Kanye West – “Dark Fantasy”

For the love of God, don’t make him take out the toys!

Kanye West’s latest album, My Beautiful Dark Twisted Fantasy, dropped in November to rave reviews—particularly of its hit single “Power.” As our own Ryan Reed noted Friday in his review of “All of the Lights,” (Fantasy‘s fourth official single), the hype is pretty well founded.

Where “All the Lights” is a horn-infused killer, however, “Dark Fantasy” is a lackluster album opener that makes the record seem a lot worse than it is.

On the positive side, I guarantee every West fan can find at least forty to fifty seconds of pleasure in “Dark Fantasy.” For instance, if you’re like me and you value how great West’s flow is, you’ll enjoy the middle of the song, once he finally makes his appearance. Unfortunately, the rhymes themselves are so peculiarly disjointed and contrived (“And the fires did declare us/But after that, took pills, kissed an heiress”) that the few truly great lines are buried in fluff poetics and West’s signature breathy falsetto warbling.

But the bookends to West’s two verses and one bizarre bridge are what make the song a chore to listen to, and that face almost prevented me from giving the rest of the album a chance before I’d even heard it. “Dark Fantasy” samples heavily from Mike Oldfield’s “In High Places,” and by “heavily” I mean that the chorus (housed in an opera house and accompanied by a lonesome grand piano) ooh and ahhs “Can we get much higher?” and never finds the answer, even after monopolizing the entire song. (For a guy who claims he’s “just a Chi-town nigga with a Nas flow,” you’d think that flow would show up more often.)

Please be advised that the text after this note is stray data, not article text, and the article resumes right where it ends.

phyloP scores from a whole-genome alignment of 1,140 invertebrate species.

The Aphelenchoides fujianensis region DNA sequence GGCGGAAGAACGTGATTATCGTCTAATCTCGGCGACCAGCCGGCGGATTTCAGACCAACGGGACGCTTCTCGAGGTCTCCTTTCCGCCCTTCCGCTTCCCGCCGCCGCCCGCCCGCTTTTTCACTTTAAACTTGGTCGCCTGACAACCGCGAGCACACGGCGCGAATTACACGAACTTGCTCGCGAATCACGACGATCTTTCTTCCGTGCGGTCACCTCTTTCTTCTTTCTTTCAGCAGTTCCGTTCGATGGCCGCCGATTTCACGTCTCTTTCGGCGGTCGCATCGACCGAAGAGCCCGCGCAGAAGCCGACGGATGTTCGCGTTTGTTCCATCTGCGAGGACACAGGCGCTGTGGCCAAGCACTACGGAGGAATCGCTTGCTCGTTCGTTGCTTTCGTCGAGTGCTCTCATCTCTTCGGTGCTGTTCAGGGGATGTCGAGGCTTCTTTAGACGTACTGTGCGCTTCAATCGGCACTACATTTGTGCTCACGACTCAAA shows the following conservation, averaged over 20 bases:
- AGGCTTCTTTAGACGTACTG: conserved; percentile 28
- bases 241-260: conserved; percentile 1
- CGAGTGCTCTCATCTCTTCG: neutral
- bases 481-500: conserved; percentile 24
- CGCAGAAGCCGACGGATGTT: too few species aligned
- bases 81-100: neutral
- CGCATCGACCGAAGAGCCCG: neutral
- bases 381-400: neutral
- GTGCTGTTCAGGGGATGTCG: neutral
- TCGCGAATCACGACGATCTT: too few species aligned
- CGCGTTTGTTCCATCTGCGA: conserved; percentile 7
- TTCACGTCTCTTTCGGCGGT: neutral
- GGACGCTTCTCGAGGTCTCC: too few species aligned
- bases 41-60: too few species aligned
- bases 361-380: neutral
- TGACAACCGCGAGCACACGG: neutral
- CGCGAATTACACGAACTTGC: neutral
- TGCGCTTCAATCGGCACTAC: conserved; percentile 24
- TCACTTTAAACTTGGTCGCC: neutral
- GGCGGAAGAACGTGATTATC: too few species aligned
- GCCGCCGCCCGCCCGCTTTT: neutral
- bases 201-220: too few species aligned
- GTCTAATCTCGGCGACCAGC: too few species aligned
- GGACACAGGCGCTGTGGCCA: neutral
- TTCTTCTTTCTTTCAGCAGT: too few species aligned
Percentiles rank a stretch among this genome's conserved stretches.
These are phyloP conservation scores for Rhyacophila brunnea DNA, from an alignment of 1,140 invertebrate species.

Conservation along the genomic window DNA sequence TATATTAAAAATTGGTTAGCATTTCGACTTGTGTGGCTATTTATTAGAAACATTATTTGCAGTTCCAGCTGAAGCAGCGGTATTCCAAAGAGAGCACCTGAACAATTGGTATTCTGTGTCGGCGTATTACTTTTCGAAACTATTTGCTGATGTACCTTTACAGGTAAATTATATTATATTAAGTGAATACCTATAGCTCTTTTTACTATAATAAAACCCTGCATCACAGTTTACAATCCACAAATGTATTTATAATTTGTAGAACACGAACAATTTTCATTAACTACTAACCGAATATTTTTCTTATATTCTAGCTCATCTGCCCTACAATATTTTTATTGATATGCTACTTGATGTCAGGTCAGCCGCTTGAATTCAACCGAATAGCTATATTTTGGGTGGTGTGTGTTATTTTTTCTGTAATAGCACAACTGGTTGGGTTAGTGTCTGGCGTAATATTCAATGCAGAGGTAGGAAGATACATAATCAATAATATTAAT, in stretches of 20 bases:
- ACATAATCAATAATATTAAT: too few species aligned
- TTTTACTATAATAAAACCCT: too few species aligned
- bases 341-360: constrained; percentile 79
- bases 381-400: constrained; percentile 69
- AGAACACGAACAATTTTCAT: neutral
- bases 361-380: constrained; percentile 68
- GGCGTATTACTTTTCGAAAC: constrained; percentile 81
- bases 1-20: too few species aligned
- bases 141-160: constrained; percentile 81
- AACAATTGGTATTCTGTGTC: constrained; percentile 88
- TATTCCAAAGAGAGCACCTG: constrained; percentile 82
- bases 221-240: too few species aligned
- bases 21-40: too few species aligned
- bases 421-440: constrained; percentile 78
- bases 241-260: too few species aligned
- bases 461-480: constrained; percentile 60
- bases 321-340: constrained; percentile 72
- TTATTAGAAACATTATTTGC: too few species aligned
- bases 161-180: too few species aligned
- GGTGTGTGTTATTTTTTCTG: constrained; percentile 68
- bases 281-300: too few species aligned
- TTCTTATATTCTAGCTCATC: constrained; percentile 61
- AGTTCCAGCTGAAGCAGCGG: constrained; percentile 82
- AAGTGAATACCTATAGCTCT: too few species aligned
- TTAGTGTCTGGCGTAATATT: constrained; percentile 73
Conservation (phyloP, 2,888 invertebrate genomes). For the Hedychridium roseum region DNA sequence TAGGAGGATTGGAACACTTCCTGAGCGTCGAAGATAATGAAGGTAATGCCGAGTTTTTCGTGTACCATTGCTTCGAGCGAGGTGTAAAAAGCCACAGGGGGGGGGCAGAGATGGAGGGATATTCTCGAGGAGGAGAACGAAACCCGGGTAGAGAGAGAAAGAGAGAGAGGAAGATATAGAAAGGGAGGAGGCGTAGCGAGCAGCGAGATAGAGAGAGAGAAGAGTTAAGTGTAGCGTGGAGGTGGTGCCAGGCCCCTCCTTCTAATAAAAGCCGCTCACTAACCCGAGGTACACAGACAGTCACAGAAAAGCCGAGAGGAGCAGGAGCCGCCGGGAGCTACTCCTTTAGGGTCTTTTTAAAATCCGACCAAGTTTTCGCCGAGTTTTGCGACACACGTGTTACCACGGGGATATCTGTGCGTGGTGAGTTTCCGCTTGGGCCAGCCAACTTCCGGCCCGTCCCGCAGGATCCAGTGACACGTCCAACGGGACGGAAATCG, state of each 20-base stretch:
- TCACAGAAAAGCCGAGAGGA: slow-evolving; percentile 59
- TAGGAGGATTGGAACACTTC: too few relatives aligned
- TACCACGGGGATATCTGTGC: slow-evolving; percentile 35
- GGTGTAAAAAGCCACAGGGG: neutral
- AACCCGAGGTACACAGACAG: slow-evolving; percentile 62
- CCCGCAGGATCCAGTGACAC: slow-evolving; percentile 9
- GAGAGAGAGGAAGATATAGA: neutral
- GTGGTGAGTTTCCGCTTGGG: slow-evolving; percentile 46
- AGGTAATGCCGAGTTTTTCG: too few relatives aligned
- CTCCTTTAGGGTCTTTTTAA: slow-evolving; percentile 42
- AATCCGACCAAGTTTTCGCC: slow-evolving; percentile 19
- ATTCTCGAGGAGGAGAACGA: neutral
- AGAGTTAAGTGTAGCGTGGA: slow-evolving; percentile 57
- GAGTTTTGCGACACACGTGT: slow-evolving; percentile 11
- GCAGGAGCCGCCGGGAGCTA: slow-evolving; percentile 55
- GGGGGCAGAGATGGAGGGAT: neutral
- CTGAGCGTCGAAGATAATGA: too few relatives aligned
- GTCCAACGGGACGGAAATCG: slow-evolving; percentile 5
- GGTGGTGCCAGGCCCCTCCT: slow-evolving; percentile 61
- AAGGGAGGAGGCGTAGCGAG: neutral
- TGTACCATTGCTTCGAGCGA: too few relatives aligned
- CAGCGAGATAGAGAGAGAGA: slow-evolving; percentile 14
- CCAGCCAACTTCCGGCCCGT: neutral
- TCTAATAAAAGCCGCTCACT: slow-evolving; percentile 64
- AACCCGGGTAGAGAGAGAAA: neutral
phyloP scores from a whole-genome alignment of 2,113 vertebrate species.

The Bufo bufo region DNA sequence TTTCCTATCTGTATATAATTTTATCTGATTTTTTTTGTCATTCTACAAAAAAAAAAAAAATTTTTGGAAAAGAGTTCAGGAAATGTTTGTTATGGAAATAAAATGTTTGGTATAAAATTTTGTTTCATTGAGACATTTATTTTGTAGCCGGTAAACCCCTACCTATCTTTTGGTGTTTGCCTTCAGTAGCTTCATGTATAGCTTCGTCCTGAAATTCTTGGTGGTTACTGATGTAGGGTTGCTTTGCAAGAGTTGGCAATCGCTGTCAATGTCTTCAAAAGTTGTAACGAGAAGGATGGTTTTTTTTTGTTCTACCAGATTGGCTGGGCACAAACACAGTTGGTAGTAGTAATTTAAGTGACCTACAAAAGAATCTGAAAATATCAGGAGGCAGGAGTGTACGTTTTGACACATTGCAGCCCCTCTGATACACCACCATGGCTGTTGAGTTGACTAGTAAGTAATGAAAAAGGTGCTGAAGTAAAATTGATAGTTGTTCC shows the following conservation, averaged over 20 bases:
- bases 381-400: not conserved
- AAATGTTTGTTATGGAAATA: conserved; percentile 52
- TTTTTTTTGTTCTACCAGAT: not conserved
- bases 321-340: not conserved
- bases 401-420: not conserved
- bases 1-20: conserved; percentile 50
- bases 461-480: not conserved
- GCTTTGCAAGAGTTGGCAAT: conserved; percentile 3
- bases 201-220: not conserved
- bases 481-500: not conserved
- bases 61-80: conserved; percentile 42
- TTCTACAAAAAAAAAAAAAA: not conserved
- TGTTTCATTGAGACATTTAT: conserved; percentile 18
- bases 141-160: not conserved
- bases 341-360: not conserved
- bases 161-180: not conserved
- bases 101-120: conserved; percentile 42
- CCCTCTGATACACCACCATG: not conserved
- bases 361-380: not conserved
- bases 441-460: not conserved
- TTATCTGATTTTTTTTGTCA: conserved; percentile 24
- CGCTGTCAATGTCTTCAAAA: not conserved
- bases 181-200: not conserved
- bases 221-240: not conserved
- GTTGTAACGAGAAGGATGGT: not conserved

Everything great about Oldfield’s original is cut out, which is strange; you’d think that West would be the first person in line to sample the xylophone.

Everything becomes irretrievably colored with the same mass-produced R&B nonsense that pollutes so much of West’s catalogue, mired in schlock and mediocrity. Kanye used to know how to make an album opener—“Good Morning,” anyone?—but his slow decline seems to be speeding up in that department.

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